New US-S. Korea pact spurs hopes for Nafta, China deals


CHICAGO • The signing of a renegotiated free-trade agreement (FTA) between the US and South Korea is spurring optimism that export markets for American farm goods won’t shut down and may even expand.

US President Donald Trump and his South Korean counterpart Moon Jae-in signed the agreement on Monday on the sidelines of the United Nations General Assembly, the first major trade deal the US president has forged amid rising trade tensions.

It’s a welcome news for US farmers worried that the closing of export markets, especially China, will exacerbate the impact of low prices due to expanding supplies of corn, soybeans, beef, pork and chicken.

South Korea is the sixth-largest export market for US agriculture, buying US$6.9 billion (RM28.57 billion) worth of farm goods last year, according to the American Farm Bureau Federation.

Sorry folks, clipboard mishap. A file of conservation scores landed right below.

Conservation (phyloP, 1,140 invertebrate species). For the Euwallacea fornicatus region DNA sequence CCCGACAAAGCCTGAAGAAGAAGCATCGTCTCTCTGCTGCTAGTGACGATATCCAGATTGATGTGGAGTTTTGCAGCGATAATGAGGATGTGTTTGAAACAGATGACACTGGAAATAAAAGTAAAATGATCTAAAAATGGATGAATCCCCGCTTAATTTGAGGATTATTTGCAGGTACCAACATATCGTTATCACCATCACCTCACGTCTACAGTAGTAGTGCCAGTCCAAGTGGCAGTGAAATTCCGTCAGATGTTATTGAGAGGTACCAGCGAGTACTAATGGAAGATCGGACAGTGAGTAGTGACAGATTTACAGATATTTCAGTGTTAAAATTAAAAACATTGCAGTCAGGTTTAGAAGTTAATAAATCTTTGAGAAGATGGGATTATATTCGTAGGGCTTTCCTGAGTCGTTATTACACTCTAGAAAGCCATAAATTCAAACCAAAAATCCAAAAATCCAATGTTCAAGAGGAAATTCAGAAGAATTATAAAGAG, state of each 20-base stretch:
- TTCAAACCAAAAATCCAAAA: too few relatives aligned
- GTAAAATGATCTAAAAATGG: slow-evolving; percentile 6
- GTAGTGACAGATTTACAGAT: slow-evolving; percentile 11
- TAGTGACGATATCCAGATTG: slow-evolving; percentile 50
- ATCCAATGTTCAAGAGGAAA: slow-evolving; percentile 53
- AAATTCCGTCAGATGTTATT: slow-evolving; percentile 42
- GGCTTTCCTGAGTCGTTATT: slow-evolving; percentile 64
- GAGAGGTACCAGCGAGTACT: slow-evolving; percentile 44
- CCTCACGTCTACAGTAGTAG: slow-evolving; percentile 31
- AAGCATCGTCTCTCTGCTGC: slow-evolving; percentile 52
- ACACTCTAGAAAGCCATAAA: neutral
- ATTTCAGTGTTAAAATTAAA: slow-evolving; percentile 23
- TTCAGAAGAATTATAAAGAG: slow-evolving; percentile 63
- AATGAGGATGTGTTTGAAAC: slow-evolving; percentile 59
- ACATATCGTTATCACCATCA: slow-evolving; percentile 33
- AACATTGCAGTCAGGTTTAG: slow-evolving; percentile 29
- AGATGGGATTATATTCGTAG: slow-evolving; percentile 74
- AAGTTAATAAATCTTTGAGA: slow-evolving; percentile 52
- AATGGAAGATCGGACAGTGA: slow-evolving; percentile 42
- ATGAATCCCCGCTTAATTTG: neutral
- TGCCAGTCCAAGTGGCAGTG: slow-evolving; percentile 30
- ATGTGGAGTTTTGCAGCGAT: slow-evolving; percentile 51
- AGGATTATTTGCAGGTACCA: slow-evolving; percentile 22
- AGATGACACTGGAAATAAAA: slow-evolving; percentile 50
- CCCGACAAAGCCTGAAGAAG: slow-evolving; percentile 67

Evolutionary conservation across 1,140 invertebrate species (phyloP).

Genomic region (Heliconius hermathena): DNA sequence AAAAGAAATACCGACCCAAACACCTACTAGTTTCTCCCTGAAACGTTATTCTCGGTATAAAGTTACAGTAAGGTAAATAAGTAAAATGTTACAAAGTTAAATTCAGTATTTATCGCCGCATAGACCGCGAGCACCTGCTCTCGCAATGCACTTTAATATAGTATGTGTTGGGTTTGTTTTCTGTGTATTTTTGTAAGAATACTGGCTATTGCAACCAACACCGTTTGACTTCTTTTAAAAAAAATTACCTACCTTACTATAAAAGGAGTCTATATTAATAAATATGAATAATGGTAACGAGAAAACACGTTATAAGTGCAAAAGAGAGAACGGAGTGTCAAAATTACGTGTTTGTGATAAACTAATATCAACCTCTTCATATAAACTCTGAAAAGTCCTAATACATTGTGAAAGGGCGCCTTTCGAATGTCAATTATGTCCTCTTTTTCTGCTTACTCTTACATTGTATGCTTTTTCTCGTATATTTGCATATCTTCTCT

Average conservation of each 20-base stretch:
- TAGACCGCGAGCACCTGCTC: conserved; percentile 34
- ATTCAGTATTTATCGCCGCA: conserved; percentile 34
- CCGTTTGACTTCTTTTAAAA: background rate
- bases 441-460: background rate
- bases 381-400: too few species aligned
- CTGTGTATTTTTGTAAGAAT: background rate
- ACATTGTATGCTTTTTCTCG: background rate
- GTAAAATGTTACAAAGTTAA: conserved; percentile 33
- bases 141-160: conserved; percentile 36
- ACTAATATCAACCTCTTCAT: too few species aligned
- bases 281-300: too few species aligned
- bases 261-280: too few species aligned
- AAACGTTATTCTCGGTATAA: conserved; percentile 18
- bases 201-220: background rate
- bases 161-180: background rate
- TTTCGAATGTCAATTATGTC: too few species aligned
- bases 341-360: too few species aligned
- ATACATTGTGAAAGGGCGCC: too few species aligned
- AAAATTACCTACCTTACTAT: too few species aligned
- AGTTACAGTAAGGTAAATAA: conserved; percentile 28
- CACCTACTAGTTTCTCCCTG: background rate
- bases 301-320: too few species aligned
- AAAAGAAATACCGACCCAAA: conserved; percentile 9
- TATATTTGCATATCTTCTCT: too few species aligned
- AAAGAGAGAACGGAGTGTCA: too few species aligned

The FTA with the two countries has helped make South Korea the second-largest importer of US beef after Japan by sales. US pork exports have also risen.

“Renewal of our trade deal with South Korea is muchneeded good news and help for our farmers and ranchers as the agricultural economy struggles,” Zippy Duvall, the federation’s president, said in a statement on Monday.

“Securing export markets for our products is critical, and we encourage the administration to continue to push for conclusion of other trade agreements.”

Those include pacts with China, Mexico and Canada and looking to rejoin the Trans-Pacific Partnership (TPP), an agreement Trump pulled the US out of as soon as he took office. The so-called TPP agreement would boost US agricultural exports by US$4 billion per year, according to the federation.

“I am optimistic that the dominoes will continue to fall: US-Korea FTA, then a new North American FTA (Nafta), and new agreements with the European Union, Japan and, most notably, China,” Agriculture Secretary Sonny Perdue said in a statement on Monday.

Separately, North Korea signalled it wants investments from South Korean companies to help modernise the secluded country, said a top executive in the business delegation that visited Pyongyang last week.